installations) if the list of hidden functions was to grow, and break
Samba installs.

As I have mentioned here before in Samba4 we have taken an entirely
different approach, and I hope this won't be an issue for that release.

Andrew Bartlett

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Samba Developer, SuSE Labs, Novell Inc.        http://suse.de
Authentication Developer, Samba Team           http://samba.org
Student Network Administrator, Hawker College  http://hawkerc.net

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Re: broken compatability between 1.3.5 and 1.4.1

hartmans
>>>>> "Andrew" == Andrew Bartlett <[hidden email]> writes:

    Andrew> I'm certainly worried (from the practical standpoint of
    Andrew> existing installations) if the list of hidden functions
    Andrew> was to grow, and break Samba installs.

We have committed to not hiding any symbols not already marked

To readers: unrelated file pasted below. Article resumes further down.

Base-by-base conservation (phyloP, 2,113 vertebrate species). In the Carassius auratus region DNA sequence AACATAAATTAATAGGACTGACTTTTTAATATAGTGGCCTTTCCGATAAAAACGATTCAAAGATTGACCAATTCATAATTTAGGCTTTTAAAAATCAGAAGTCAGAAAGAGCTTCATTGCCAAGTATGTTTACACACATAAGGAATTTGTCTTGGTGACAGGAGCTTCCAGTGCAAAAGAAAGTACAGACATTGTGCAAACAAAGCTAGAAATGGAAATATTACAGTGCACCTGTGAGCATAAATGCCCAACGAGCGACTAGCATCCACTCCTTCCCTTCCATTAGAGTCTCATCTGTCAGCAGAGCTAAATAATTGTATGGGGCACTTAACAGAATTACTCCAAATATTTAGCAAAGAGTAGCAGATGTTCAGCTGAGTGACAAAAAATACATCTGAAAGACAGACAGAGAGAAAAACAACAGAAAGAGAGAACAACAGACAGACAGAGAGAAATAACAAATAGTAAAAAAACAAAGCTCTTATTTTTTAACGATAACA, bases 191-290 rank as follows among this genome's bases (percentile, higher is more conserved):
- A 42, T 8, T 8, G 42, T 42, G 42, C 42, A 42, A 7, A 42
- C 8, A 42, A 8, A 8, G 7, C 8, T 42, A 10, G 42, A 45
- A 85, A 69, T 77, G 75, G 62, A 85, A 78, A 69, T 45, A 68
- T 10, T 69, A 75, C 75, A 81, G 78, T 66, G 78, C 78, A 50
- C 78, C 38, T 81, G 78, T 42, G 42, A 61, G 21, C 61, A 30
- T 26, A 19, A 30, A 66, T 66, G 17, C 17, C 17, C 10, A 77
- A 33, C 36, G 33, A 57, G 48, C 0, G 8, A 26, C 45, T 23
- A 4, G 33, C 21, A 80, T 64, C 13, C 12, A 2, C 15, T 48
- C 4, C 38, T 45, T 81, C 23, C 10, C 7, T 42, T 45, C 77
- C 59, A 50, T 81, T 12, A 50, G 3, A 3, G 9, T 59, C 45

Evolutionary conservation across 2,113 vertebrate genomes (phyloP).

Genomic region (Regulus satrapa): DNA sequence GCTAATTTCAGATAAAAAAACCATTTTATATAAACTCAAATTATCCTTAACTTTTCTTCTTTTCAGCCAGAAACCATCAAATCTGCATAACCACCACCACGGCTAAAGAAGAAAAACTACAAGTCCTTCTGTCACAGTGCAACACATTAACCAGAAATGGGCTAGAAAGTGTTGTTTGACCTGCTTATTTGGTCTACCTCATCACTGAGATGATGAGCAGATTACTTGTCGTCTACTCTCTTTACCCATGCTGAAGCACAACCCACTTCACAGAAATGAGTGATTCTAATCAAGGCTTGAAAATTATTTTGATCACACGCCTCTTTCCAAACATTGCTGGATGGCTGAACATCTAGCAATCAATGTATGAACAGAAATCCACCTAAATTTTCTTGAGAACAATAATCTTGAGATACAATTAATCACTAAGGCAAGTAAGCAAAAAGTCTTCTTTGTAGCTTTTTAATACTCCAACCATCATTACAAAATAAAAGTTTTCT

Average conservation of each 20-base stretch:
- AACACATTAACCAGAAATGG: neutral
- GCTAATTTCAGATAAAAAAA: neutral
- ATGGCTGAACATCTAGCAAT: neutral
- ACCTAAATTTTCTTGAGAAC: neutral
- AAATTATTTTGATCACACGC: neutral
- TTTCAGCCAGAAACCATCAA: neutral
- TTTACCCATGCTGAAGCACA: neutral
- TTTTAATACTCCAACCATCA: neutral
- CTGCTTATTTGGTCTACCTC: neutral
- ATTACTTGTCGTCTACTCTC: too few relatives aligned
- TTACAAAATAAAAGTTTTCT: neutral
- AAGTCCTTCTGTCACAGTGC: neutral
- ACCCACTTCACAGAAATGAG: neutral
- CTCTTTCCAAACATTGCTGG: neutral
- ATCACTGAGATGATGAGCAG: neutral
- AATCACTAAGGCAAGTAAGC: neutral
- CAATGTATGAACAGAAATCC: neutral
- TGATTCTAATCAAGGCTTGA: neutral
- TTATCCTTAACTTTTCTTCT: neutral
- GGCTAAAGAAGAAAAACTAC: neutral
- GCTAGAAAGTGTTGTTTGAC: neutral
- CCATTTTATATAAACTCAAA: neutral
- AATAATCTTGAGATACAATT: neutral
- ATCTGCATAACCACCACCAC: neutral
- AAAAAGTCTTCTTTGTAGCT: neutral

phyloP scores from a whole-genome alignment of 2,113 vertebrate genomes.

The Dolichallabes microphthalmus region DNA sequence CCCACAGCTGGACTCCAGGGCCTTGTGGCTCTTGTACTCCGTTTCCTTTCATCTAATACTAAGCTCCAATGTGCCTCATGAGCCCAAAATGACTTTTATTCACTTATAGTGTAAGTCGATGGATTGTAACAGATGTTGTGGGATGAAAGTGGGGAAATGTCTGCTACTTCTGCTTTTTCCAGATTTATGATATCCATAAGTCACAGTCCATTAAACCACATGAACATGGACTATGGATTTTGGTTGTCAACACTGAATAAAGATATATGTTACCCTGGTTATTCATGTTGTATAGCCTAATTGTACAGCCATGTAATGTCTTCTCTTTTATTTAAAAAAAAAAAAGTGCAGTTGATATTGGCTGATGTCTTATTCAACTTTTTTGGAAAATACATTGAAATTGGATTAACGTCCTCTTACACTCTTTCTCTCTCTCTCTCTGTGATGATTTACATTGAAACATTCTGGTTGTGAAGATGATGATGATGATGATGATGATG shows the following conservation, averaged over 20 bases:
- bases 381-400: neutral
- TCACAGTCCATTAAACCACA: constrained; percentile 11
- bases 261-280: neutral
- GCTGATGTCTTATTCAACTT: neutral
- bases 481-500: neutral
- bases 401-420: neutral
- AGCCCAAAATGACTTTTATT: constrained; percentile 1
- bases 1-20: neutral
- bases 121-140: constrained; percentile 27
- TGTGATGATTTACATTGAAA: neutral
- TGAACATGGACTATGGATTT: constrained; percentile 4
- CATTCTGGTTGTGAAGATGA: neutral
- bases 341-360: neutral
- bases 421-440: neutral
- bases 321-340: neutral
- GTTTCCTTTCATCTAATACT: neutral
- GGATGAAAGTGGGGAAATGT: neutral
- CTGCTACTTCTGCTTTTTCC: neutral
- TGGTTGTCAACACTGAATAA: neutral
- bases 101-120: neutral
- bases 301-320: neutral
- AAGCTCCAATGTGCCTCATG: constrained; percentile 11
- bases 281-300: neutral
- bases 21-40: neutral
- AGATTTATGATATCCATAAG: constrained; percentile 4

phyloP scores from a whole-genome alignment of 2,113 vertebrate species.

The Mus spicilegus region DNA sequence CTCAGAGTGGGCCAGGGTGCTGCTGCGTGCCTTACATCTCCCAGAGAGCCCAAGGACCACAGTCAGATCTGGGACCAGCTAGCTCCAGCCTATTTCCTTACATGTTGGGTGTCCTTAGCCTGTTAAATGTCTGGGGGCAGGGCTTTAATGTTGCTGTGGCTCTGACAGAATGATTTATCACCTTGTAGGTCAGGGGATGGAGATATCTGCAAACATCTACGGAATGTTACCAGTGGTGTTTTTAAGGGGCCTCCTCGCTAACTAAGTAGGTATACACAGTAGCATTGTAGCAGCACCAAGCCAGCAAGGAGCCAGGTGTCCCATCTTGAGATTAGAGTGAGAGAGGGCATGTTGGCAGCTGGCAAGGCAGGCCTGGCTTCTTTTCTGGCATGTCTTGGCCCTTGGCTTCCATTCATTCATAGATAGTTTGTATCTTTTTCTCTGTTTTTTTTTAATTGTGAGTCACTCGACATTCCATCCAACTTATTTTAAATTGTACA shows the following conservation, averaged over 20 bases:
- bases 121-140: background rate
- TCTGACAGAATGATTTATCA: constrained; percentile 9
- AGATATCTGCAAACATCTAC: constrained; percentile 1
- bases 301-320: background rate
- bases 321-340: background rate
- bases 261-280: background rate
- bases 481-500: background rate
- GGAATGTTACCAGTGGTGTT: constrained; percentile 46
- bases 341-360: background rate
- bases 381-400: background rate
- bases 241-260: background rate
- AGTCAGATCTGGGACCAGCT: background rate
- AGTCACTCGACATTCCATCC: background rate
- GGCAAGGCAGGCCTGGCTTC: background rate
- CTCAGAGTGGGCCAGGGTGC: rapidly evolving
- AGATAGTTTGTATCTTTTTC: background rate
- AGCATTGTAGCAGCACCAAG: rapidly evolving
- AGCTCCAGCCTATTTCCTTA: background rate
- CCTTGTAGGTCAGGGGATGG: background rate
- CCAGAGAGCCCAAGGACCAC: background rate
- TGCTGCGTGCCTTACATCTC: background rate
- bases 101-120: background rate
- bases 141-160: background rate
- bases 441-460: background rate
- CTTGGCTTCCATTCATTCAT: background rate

krb5_private without an ABI bump.

If you're using krb5_private symbols, please talk to us about what
symbols you're using.

--Sam

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RE: broken compatability between 1.3.5 and 1.4.1

Paul Moore-3
In reply to this post by Paul Moore-3
Since I posted the original message in this thread I will update with my
exact errors

A) openssh crash
It calls krb5_init_ets - even in its very latest build. It does not
define KRB5_PRIVATE; it just calls the function and lets gcc moan about
the missing declaration
This causes the crash I see (compile with 1.3.5 run against 1.4.1)
Don't quite understand why it explodes (the function signature is the
same)


B) missing symbols
This was a result of running krb5 clients (klist, kinit, ....) with the
wrong libs
I suppose that this is expected behaviour - duuh


-----Original Message-----
From: [hidden email] [mailto:[hidden email]] On Behalf
Of Sam Hartman
Sent: Sunday, October 09, 2005 2:15 PM
To: Andrew Bartlett
Cc: Tim Mooney; Tom Yu; [hidden email]
Subject: Re: broken compatability between 1.3.5 and 1.4.1

>>>>> "Andrew" == Andrew Bartlett <[hidden email]> writes:

    Andrew> I'm certainly worried (from the practical standpoint of
    Andrew> existing installations) if the list of hidden functions
    Andrew> was to grow, and break Samba installs.

We have committed to not hiding any symbols not already marked
krb5_private without an ABI bump.

If you're using krb5_private symbols, please talk to us about what
symbols you're using.

--Sam